What you need to know as DOJ steps up enforcement of cybersecurity protocols — Washington Technology

Emily Parkin

COMMENTARY

What you need to know as DOJ steps up enforcement of cybersecurity protocols

Earlier this year, Bloomberg Government released its annual BGOV200 report, revealing that the U.S. federal government spent a record $682 billion on federal contracts during the latest fiscal year, the fifth straight year of increase. Information technology continued to be a key piece of the overall government spend, posting its largest year-over-year growth ever and accounting for over $76 billion.

As lucrative as these contracts are, however, new risks are emerging for contractors. Over the past decade cybersecurity has become a challenge that affects virtually every company, and as cybercriminals have become more sophisticated, the dangers they pose have escalated. For instance, late last year, cybercriminals perpetrated the elaborate Sunburst hack that exploited vulnerabilities in a software developer’s supply chain. The networks of the victim’s clients—hundreds of organizations around the world, including NATO, U.S. and UK government agencies, and several large multinational corporations, among others—were exposed via a backdoor that provided access to systems running the software.

Three months later, company management blamed an intern who used an insecure password on a company network. The impact of the Sunburst incident is still being evaluated, but these kinds of massive data breaches have already occasioned a reappraisal of cybersecurity risk from the U.S. government, where the new mantra is “Cybersecurity is national security,” and this has important implications for federal contractors.

The Civil Cyber-Fraud Initiative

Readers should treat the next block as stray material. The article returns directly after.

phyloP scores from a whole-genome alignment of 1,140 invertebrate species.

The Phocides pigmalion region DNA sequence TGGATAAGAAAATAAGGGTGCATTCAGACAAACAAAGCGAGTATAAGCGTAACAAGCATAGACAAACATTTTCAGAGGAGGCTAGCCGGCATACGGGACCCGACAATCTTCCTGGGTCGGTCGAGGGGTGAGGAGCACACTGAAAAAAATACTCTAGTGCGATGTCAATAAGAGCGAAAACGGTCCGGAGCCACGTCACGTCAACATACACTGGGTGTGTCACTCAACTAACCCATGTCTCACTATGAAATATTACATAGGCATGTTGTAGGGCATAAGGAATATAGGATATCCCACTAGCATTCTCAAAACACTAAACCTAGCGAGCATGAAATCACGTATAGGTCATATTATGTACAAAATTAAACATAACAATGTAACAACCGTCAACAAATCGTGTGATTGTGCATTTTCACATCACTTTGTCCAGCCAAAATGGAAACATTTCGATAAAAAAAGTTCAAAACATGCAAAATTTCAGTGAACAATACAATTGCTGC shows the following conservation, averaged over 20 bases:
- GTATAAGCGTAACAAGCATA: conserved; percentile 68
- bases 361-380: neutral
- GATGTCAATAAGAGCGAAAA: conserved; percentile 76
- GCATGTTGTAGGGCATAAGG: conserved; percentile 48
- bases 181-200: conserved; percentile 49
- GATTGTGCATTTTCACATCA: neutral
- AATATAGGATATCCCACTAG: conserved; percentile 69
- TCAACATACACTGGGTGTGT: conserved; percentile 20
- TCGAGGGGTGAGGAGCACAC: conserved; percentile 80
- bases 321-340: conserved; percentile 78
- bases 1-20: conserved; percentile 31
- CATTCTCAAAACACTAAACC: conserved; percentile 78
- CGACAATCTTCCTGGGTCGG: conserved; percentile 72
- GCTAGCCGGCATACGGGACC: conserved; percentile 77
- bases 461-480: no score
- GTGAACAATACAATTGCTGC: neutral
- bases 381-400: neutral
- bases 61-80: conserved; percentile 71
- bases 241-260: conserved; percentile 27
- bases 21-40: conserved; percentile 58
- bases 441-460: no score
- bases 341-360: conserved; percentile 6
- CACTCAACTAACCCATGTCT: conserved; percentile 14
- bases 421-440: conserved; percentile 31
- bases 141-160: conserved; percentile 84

In October 2021 the U.S. Department of Justice (DOJ) announced the Civil Cyber-Fraud Initiative, a novel effort that redefines cybersecurity by viewing it through the lens of corporate fraud. The initiative establishes the use of the False Claims Act (FCA) “to identify, pursue and deter cyber vulnerabilities and incidents that arise with government contracts and grants and that put sensitive information and critical government systems at risk,” according to Acting Assistant Attorney General (AAG) Brian M. Boynton.

Applying FCA to cybersecurity is a remarkable innovation for a Civil War-era law whose main purpose is to uncover fraud knowingly perpetrated against the government by its contractors, but given recent comments from senior DOJ officials, it perhaps should not come as a surprise. As recently as Oct. 28, 2021, Deputy Attorney General Lisa O. Monaco commented on the DOJ’s revamped response to corporate crime. Recalling the DOJ’s takedowns of executives at WorldCom, Qwest Communications, Adelphia, Tyco, and Enron at the beginning of her career, Deputy AG Monaco commented that “[c]orporate crime has an increasing national security dimension—from the new role of sanctions and export control cases to cyber vulnerabilities that open companies up to foreign attacks.” She elaborated further by emphasizing the role of preventative compliance programs and strong compliance culture, warning that “a corporate culture that fails to hold individuals accountable, or fails to invest in compliance—or worse, that thumbs its nose at compliance—leads to bad results.”

The weight of these comments—combined with the newly announced Civil Cyber-Fraud Initiative—suggests that the government’s posture toward its supply chain cybersecurity vulnerabilities has changed, introducing new risks for federal contractors generally and information technology professionals in particular. In the future corporations must be proactive in ensuring that they have solid cybersecurity compliance programs in place. Failure to do so risks civil liability—and even criminal liability—because parallel criminal investigations and proceedings are often pursued alongside of FCA cases. In fact, many criminal cases begin after civil investigations uncover facts or circumstances that provide predication for criminal investigators.

What is the False Claims Act?

The FCA (31 U.S. § 3729) is a federal statute that permits the government to sue any person or entity who knowingly submits false claims to the government for up to three times its damages, plus a penalty for each false claim. The FCA also allows for so-called qui tam actions, those brought by private citizens on the government’s behalf against actors that have defrauded the government. In FY2020 alone, DOJ obtained more than $2.2 billion in settlements and judgments from civil cases based on fraud and false claims against the government.